2. Avatar: The Highest Grossing Film of All Time- Haha, that giant cat just threw a six foot long spear.
  3. Frank Turner- put out my favorite album of last year, Poetry of the Deed. This, and much of Turner’s other work, exposes the insecurities of those who call themselves artists and the emotions of realizing that your punk rock rebellion is not what it once was when you were 16. All this without surrendering to the ridiculous idea that it was never worth it. For those of us who begin to doubt our dreams, Turner will remind you that Punk Rock can still save your life.
  4. Lady GaGa- yes, Lady GaGa. I don’t love her records, some of them I down right despise, but she represents something good. It is nice to see a figure in pop that survives on basic, radio friendly music and makes headlines by having fun with her fame. In a media that now thinks that Green Day have had some sort of important social impact and should be hailed for their political views, I turn to Lady GaGa to save our youth. I think we would all love to be famous and stay that way by messing with people who don’t get the joke. I get the joke Stefani, please don’t stop.
  5. Wisconsin- I recently went to Wisconsin. Spring Green specifically. *SPRING GREEN IN THE HOOOOOUSE*. Sorry. So anyway, on our nearly four hour drive to Spring Green, I discovered that I really had no idea what farms looked like. I mean, there was nothing out there.  We went through Madison, the capitol, and it looked less populated than Paramus, New Jersey. And I’m not insulting Wisconsin, the people were nice and the food was good, but holy shit, I could never live there. Plus, I was kind of scared that I was going to have to fight off a family of cannibals.

Okay, that’s enough for now. I promise something more well conceived next time; I’m just getting back into rhythm.

Praise the Lord and pass the ammunition.

-Vinny

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Filed under Announcements, Film, Music

Infinite, Round Table – Vol.1

Hey kids

In my continued effort to bring valuable work to this blog while juggling my other responsibilities, I failed to produce a full entry this week. I’m about half way through my first draft and it looks like it is going to work out, but due to the complexity of the topic, its going to take me a few more days to get to a draft I’m comfortable publishing. I take what I post on here very seriously and would not want to rush a piece to make a deadline that isn’t there. I can promise that this piece will be something very special and unique, and I hope the wait is worth it. That said,  I had an idea at the beginning of this that didn’t quite work because literally no one was reading it (sometimes logic escapes me), but I believe we have the readership (and the quality of readership) to start posing questions to you.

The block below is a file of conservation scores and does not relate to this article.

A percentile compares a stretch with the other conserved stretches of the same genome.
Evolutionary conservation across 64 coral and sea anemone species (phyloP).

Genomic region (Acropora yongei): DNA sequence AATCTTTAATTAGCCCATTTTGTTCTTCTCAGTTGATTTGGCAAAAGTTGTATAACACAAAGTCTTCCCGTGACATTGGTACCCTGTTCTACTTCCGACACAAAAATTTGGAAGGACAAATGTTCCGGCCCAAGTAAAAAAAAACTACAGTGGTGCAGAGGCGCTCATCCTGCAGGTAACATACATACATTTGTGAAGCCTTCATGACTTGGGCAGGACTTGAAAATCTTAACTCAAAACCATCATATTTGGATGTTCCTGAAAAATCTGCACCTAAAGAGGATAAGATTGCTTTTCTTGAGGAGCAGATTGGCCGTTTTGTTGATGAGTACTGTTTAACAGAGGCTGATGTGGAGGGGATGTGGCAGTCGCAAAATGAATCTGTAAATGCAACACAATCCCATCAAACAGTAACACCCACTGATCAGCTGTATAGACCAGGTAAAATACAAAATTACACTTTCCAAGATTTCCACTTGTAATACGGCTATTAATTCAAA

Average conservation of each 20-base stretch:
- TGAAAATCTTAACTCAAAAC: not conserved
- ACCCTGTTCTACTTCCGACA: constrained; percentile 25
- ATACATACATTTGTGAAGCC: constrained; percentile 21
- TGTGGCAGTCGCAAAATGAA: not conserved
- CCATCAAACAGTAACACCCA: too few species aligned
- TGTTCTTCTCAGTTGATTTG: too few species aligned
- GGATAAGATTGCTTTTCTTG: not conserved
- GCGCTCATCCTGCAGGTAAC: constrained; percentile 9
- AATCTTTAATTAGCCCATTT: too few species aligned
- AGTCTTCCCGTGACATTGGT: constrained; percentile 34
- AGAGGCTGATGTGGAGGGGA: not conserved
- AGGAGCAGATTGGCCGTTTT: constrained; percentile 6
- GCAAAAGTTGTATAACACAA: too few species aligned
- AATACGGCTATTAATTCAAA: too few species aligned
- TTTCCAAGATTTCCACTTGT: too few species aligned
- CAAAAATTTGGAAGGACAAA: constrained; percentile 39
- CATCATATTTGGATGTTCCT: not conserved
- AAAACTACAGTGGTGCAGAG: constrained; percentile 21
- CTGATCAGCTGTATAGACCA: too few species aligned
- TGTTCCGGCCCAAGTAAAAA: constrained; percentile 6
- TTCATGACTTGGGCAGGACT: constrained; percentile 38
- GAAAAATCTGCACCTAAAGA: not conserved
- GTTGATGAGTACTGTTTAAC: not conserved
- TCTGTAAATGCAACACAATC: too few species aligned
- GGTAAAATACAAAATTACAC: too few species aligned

So, here’s topic #1:

When adapting an existing story, should the adaptation’s reverence to the source material have a direct relationship to the current popularity and relevance of the work?

Vinny’s Thoughts:

I believe that it is fair to modify less popular and/or relevant narratives more radically than those that have maintained their place. Many characters who previously had little importance have been saved through that method. However, those are rare cases and do not make up the majority of  adaptations. There is rarely a valid reason to adapt anything that is not relevant in the first place. Additionally, I am often disturbed by Hollywood’s penchant for praising a story, buying the rights to make a feature film of it and then telling a totally different story in the film.  Aside from the task of reinvigorating a dying property, which typically is more of a business decision anyway, the question really should be whether something is worth adapting in the first place.

Okay, your turn.

-Vinny

Vinny’s Unrelated Video of the week

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Letters to the Internet

Dear Chaos Collage,

I’m so sorry I have neglected you for this long, but I simply could not find the time to write between my job, the fiction piece I am currently working on and the four hours of Street Fighter IV I play per day. Since we have so much to talk about I will do my best to keep this entry well organized and to the point, much like the wonderful entertainment section in my local newspaper.

I. Television

With Batman: The Brave and The Bold on mid season hiatus and new episodes of Battlestar Galactica a thing of the past, I have not been paying much attention to episodic fiction recently. What I have been watching (aside from wrestling) is the wonderful “reality” based programming on Spike TV. This includes such shows as Vice Cops Uncut (which is of course very cut), DEA and the new king of Discovery Channel style investigation, Deadliest Warrior. What historical investigation could be more satisfying than one focused on how adept different warriors from different eras would be at killing each other. Have you ever wondered how a Viking would fair against a Samurai? Me too! Finally, we have a resource to find out! What a relief.

II. Movies